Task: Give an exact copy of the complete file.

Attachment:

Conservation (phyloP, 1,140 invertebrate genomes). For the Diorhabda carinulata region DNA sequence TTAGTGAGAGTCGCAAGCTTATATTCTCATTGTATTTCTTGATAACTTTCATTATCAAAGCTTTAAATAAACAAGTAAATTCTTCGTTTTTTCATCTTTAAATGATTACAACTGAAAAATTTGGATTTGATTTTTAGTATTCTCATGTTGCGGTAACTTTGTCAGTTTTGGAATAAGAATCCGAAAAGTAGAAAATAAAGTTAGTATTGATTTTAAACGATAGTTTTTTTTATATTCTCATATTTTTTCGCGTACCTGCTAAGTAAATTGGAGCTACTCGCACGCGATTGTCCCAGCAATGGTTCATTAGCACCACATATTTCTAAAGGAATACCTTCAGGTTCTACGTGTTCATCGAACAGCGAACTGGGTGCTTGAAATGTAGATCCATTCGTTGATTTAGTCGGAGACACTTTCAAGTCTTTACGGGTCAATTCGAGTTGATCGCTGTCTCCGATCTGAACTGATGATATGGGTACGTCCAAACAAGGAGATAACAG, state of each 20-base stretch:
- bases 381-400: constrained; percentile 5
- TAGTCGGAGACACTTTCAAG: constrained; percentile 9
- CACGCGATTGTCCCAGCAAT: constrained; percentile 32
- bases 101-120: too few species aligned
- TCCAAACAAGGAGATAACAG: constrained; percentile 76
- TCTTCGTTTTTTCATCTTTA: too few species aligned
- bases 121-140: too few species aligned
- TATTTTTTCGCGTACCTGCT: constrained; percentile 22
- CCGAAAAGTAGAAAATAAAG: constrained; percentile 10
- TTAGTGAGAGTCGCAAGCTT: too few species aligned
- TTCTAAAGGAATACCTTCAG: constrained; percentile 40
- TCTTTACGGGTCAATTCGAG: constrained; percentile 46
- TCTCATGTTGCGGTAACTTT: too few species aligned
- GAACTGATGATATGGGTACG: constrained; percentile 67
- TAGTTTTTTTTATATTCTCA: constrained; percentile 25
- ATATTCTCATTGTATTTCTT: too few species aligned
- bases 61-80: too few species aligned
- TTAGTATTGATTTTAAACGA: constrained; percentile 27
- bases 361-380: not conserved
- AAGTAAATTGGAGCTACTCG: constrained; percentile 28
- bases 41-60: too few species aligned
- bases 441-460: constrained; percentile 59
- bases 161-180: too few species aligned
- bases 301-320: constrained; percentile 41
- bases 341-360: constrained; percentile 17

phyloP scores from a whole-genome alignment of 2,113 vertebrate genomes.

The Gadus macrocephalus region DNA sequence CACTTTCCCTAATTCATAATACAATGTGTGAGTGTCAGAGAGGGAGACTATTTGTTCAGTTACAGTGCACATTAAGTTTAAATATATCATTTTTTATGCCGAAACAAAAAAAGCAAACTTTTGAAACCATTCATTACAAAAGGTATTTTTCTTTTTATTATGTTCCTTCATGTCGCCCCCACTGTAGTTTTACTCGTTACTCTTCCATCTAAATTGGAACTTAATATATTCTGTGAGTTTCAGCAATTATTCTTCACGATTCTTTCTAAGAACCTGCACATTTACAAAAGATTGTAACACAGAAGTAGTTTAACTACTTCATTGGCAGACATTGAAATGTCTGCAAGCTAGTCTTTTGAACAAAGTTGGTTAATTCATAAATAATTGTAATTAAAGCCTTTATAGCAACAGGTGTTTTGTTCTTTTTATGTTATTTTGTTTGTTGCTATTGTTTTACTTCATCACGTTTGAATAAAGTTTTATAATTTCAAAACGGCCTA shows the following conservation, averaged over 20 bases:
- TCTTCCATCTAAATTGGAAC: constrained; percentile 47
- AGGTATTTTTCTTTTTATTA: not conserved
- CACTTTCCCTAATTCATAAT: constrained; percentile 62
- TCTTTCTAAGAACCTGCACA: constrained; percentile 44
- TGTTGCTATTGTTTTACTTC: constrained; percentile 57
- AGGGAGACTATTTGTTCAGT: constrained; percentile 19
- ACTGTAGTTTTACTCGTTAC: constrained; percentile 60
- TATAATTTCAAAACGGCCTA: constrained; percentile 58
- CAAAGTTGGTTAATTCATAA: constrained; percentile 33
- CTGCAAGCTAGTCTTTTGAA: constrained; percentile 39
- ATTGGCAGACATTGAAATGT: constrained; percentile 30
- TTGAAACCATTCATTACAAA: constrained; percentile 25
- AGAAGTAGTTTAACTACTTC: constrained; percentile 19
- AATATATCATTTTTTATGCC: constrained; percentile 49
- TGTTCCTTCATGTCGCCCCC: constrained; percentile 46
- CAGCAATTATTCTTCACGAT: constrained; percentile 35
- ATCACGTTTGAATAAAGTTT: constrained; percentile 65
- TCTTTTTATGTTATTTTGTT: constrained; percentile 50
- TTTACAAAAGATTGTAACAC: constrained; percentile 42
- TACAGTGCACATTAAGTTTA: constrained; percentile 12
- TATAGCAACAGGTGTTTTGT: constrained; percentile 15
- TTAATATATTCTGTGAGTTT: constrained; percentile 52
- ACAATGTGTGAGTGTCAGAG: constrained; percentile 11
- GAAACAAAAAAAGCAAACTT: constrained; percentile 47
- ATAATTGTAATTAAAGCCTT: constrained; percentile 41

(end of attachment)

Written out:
Conservation (phyloP, 1,140 invertebrate genomes). For the Diorhabda carinulata region DNA sequence TTAGTGAGAGTCGCAAGCTTATATTCTCATTGTATTTCTTGATAACTTTCATTATCAAAGCTTTAAATAAACAAGTAAATTCTTCGTTTTTTCATCTTTAAATGATTACAACTGAAAAATTTGGATTTGATTTTTAGTATTCTCATGTTGCGGTAACTTTGTCAGTTTTGGAATAAGAATCCGAAAAGTAGAAAATAAAGTTAGTATTGATTTTAAACGATAGTTTTTTTTATATTCTCATATTTTTTCGCGTACCTGCTAAGTAAATTGGAGCTACTCGCACGCGATTGTCCCAGCAATGGTTCATTAGCACCACATATTTCTAAAGGAATACCTTCAGGTTCTACGTGTTCATCGAACAGCGAACTGGGTGCTTGAAATGTAGATCCATTCGTTGATTTAGTCGGAGACACTTTCAAGTCTTTACGGGTCAATTCGAGTTGATCGCTGTCTCCGATCTGAACTGATGATATGGGTACGTCCAAACAAGGAGATAACAG, state of each 20-base stretch:
- bases 381-400: constrained; percentile 5
- TAGTCGGAGACACTTTCAAG: constrained; percentile 9
- CACGCGATTGTCCCAGCAAT: constrained; percentile 32
- bases 101-120: too few species aligned
- TCCAAACAAGGAGATAACAG: constrained; percentile 76
- TCTTCGTTTTTTCATCTTTA: too few species aligned
- bases 121-140: too few species aligned
- TATTTTTTCGCGTACCTGCT: constrained; percentile 22
- CCGAAAAGTAGAAAATAAAG: constrained; percentile 10
- TTAGTGAGAGTCGCAAGCTT: too few species aligned
- TTCTAAAGGAATACCTTCAG: constrained; percentile 40
- TCTTTACGGGTCAATTCGAG: constrained; percentile 46
- TCTCATGTTGCGGTAACTTT: too few species aligned
- GAACTGATGATATGGGTACG: constrained; percentile 67
- TAGTTTTTTTTATATTCTCA: constrained; percentile 25
- ATATTCTCATTGTATTTCTT: too few species aligned
- bases 61-80: too few species aligned
- TTAGTATTGATTTTAAACGA: constrained; percentile 27
- bases 361-380: not conserved
- AAGTAAATTGGAGCTACTCG: constrained; percentile 28
- bases 41-60: too few species aligned
- bases 441-460: constrained; percentile 59
- bases 161-180: too few species aligned
- bases 301-320: constrained; percentile 41
- bases 341-360: constrained; percentile 17

phyloP scores from a whole-genome alignment of 2,113 vertebrate genomes.

The Gadus macrocephalus region DNA sequence CACTTTCCCTAATTCATAATACAATGTGTGAGTGTCAGAGAGGGAGACTATTTGTTCAGTTACAGTGCACATTAAGTTTAAATATATCATTTTTTATGCCGAAACAAAAAAAGCAAACTTTTGAAACCATTCATTACAAAAGGTATTTTTCTTTTTATTATGTTCCTTCATGTCGCCCCCACTGTAGTTTTACTCGTTACTCTTCCATCTAAATTGGAACTTAATATATTCTGTGAGTTTCAGCAATTATTCTTCACGATTCTTTCTAAGAACCTGCACATTTACAAAAGATTGTAACACAGAAGTAGTTTAACTACTTCATTGGCAGACATTGAAATGTCTGCAAGCTAGTCTTTTGAACAAAGTTGGTTAATTCATAAATAATTGTAATTAAAGCCTTTATAGCAACAGGTGTTTTGTTCTTTTTATGTTATTTTGTTTGTTGCTATTGTTTTACTTCATCACGTTTGAATAAAGTTTTATAATTTCAAAACGGCCTA shows the following conservation, averaged over 20 bases:
- TCTTCCATCTAAATTGGAAC: constrained; percentile 47
- AGGTATTTTTCTTTTTATTA: not conserved
- CACTTTCCCTAATTCATAAT: constrained; percentile 62
- TCTTTCTAAGAACCTGCACA: constrained; percentile 44
- TGTTGCTATTGTTTTACTTC: constrained; percentile 57
- AGGGAGACTATTTGTTCAGT: constrained; percentile 19
- ACTGTAGTTTTACTCGTTAC: constrained; percentile 60
- TATAATTTCAAAACGGCCTA: constrained; percentile 58
- CAAAGTTGGTTAATTCATAA: constrained; percentile 33
- CTGCAAGCTAGTCTTTTGAA: constrained; percentile 39
- ATTGGCAGACATTGAAATGT: constrained; percentile 30
- TTGAAACCATTCATTACAAA: constrained; percentile 25
- AGAAGTAGTTTAACTACTTC: constrained; percentile 19
- AATATATCATTTTTTATGCC: constrained; percentile 49
- TGTTCCTTCATGTCGCCCCC: constrained; percentile 46
- CAGCAATTATTCTTCACGAT: constrained; percentile 35
- ATCACGTTTGAATAAAGTTT: constrained; percentile 65
- TCTTTTTATGTTATTTTGTT: constrained; percentile 50
- TTTACAAAAGATTGTAACAC: constrained; percentile 42
- TACAGTGCACATTAAGTTTA: constrained; percentile 12
- TATAGCAACAGGTGTTTTGT: constrained; percentile 15
- TTAATATATTCTGTGAGTTT: constrained; percentile 52
- ACAATGTGTGAGTGTCAGAG: constrained; percentile 11
- GAAACAAAAAAAGCAAACTT: constrained; percentile 47
- ATAATTGTAATTAAAGCCTT: constrained; percentile 41